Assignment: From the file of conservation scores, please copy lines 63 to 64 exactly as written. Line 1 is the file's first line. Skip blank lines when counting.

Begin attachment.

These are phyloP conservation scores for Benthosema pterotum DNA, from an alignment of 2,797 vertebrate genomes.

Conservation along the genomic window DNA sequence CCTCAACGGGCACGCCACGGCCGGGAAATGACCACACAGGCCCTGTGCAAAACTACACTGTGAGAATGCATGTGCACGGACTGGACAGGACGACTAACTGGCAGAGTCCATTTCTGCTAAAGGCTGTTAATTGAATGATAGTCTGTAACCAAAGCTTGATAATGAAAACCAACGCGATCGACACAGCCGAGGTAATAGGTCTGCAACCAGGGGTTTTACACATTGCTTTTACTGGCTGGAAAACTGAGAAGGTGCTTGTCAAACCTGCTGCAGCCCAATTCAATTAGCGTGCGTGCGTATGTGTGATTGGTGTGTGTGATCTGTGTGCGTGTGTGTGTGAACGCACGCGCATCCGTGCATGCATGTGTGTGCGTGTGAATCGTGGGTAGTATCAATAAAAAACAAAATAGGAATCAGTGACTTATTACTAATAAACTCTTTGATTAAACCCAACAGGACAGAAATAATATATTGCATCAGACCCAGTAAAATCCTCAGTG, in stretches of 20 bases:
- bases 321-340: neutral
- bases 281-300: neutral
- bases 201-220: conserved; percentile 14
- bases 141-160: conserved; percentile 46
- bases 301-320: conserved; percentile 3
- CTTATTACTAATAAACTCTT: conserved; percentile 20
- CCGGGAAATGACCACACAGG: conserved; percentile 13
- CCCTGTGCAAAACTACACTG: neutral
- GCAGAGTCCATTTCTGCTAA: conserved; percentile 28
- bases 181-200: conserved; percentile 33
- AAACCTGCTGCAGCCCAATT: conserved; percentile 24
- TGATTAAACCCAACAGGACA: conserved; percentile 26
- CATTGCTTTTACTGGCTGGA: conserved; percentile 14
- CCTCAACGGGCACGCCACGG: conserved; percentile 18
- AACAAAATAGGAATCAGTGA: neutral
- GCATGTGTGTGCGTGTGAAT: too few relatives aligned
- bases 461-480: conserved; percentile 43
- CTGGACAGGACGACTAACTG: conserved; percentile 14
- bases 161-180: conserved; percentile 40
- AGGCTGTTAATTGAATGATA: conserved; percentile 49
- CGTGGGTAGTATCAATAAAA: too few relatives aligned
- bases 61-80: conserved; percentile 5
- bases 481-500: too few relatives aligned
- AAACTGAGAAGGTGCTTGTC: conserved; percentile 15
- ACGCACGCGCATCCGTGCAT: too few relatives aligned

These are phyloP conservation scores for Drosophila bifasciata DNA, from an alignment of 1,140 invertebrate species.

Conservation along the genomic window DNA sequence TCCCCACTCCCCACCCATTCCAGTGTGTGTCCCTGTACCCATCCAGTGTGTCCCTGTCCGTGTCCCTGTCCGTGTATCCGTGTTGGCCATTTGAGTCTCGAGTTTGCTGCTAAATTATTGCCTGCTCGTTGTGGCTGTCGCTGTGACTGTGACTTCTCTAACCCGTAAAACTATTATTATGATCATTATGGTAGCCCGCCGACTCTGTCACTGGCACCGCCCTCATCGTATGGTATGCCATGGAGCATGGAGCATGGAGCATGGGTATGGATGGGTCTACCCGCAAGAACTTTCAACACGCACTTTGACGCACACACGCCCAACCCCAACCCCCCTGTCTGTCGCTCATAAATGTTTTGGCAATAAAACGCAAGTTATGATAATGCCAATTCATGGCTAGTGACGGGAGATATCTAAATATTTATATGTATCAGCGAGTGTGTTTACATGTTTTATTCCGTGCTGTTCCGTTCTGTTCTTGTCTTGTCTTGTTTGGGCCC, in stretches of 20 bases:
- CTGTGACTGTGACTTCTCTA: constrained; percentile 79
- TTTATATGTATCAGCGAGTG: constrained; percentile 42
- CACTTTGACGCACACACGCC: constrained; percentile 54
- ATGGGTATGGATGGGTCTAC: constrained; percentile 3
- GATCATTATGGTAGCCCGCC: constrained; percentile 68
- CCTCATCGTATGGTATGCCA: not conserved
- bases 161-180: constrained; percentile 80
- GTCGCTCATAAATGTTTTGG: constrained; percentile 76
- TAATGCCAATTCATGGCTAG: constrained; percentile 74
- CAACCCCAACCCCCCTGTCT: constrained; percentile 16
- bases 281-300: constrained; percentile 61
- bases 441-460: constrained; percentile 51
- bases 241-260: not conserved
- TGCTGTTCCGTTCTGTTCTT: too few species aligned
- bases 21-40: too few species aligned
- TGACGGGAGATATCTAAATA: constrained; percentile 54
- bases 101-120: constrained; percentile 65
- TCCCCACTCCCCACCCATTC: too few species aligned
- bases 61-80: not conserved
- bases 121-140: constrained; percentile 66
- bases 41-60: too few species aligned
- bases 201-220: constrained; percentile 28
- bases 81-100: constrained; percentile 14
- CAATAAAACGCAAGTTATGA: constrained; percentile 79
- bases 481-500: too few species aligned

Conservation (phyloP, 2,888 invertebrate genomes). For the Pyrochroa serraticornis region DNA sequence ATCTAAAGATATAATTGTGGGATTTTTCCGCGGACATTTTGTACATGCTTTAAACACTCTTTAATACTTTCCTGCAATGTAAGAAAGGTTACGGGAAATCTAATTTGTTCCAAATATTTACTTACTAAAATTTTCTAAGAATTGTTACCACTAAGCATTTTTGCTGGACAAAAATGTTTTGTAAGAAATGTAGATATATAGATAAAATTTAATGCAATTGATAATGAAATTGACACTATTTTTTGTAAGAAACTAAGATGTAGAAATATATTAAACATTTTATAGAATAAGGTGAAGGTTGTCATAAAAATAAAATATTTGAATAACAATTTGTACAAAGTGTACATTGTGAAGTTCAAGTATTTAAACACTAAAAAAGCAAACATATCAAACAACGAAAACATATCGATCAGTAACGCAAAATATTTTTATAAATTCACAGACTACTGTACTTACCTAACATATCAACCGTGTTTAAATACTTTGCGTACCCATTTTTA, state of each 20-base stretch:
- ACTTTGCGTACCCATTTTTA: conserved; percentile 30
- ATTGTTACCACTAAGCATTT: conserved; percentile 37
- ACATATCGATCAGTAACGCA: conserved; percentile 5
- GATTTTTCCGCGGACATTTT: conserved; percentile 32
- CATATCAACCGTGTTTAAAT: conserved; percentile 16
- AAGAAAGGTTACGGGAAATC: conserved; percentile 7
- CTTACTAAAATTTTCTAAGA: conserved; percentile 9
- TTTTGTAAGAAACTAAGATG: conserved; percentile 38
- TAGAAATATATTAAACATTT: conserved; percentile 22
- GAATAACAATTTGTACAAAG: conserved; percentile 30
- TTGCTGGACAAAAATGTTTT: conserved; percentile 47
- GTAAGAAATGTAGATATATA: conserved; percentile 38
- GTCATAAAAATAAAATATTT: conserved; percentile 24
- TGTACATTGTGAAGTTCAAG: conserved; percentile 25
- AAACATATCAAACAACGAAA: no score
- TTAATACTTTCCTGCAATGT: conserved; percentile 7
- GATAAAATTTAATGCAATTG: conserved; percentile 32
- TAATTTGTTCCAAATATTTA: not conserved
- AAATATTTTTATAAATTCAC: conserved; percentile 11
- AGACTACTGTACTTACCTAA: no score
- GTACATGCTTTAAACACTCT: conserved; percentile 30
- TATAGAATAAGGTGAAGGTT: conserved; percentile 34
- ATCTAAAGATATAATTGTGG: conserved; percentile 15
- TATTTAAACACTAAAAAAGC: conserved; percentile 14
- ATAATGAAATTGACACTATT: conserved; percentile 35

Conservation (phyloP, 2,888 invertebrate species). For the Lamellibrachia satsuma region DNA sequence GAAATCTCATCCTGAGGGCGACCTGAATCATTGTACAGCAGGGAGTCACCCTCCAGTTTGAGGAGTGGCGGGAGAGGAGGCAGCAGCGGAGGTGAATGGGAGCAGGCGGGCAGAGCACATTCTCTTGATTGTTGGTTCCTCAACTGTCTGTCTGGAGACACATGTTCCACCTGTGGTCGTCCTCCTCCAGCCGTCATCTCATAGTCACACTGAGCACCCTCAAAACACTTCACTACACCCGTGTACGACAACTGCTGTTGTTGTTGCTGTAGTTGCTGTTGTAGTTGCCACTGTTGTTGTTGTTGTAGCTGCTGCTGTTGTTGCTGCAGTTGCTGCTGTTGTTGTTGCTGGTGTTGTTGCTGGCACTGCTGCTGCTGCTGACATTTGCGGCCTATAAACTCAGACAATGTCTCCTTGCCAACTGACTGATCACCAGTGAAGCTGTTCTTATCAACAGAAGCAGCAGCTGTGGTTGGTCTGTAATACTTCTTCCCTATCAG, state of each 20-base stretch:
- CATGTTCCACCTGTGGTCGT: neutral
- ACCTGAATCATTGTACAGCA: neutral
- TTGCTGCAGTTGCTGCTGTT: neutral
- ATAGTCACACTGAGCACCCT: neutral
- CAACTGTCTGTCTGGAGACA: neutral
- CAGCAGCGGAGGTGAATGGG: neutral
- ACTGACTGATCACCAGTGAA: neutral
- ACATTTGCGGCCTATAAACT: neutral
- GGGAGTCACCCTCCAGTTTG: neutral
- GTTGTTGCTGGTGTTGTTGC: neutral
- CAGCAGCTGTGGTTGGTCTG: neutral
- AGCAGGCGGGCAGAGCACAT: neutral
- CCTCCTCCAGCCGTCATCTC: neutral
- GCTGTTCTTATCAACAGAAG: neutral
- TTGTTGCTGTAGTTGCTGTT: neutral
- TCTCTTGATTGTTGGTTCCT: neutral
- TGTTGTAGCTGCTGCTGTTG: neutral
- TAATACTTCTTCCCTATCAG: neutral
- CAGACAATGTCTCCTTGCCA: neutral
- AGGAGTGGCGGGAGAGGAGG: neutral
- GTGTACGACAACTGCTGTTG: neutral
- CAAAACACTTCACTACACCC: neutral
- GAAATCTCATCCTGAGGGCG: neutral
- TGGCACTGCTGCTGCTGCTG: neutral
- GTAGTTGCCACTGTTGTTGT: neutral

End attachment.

- TTTTGTAAGAAACTAAGATG: conserved; percentile 38
- TAGAAATATATTAAACATTT: conserved; percentile 22